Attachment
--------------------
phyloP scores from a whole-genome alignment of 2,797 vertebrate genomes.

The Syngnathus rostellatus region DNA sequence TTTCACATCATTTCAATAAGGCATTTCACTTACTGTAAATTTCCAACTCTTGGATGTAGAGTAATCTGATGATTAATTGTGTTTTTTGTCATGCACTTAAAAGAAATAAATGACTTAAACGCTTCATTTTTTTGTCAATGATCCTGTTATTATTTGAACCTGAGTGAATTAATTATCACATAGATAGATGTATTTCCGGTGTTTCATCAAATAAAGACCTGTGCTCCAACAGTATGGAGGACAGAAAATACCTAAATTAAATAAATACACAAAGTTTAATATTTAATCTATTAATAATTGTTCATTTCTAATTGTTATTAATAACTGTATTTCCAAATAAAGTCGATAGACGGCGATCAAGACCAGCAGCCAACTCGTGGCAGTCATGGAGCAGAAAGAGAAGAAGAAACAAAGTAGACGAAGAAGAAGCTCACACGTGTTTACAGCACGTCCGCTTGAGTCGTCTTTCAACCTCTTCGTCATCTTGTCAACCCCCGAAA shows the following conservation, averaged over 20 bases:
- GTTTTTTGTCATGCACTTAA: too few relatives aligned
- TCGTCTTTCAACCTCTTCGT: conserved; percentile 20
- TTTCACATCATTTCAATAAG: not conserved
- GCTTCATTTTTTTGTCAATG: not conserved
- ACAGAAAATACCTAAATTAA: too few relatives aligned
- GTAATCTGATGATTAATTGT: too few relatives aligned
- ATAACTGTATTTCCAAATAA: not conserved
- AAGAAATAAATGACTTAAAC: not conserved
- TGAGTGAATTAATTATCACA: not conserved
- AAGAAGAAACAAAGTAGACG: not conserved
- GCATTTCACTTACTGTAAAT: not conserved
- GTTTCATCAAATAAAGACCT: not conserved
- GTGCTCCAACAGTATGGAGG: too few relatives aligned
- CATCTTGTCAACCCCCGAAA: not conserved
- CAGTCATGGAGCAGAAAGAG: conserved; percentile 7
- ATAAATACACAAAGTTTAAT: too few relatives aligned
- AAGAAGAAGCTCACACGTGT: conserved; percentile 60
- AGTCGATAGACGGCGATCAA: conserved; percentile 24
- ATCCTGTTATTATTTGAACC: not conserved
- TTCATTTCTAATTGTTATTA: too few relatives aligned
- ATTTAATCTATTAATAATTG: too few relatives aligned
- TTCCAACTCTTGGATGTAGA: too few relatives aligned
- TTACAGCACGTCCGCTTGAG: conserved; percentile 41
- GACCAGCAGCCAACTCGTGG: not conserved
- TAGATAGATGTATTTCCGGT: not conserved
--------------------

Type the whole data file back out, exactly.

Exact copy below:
phyloP scores from a whole-genome alignment of 2,797 vertebrate genomes.

The Syngnathus rostellatus region DNA sequence TTTCACATCATTTCAATAAGGCATTTCACTTACTGTAAATTTCCAACTCTTGGATGTAGAGTAATCTGATGATTAATTGTGTTTTTTGTCATGCACTTAAAAGAAATAAATGACTTAAACGCTTCATTTTTTTGTCAATGATCCTGTTATTATTTGAACCTGAGTGAATTAATTATCACATAGATAGATGTATTTCCGGTGTTTCATCAAATAAAGACCTGTGCTCCAACAGTATGGAGGACAGAAAATACCTAAATTAAATAAATACACAAAGTTTAATATTTAATCTATTAATAATTGTTCATTTCTAATTGTTATTAATAACTGTATTTCCAAATAAAGTCGATAGACGGCGATCAAGACCAGCAGCCAACTCGTGGCAGTCATGGAGCAGAAAGAGAAGAAGAAACAAAGTAGACGAAGAAGAAGCTCACACGTGTTTACAGCACGTCCGCTTGAGTCGTCTTTCAACCTCTTCGTCATCTTGTCAACCCCCGAAA shows the following conservation, averaged over 20 bases:
- GTTTTTTGTCATGCACTTAA: too few relatives aligned
- TCGTCTTTCAACCTCTTCGT: conserved; percentile 20
- TTTCACATCATTTCAATAAG: not conserved
- GCTTCATTTTTTTGTCAATG: not conserved
- ACAGAAAATACCTAAATTAA: too few relatives aligned
- GTAATCTGATGATTAATTGT: too few relatives aligned
- ATAACTGTATTTCCAAATAA: not conserved
- AAGAAATAAATGACTTAAAC: not conserved
- TGAGTGAATTAATTATCACA: not conserved
- AAGAAGAAACAAAGTAGACG: not conserved
- GCATTTCACTTACTGTAAAT: not conserved
- GTTTCATCAAATAAAGACCT: not conserved
- GTGCTCCAACAGTATGGAGG: too few relatives aligned
- CATCTTGTCAACCCCCGAAA: not conserved
- CAGTCATGGAGCAGAAAGAG: conserved; percentile 7
- ATAAATACACAAAGTTTAAT: too few relatives aligned
- AAGAAGAAGCTCACACGTGT: conserved; percentile 60
- AGTCGATAGACGGCGATCAA: conserved; percentile 24
- ATCCTGTTATTATTTGAACC: not conserved
- TTCATTTCTAATTGTTATTA: too few relatives aligned
- ATTTAATCTATTAATAATTG: too few relatives aligned
- TTCCAACTCTTGGATGTAGA: too few relatives aligned
- TTACAGCACGTCCGCTTGAG: conserved; percentile 41
- GACCAGCAGCCAACTCGTGG: not conserved
- TAGATAGATGTATTTCCGGT: not conserved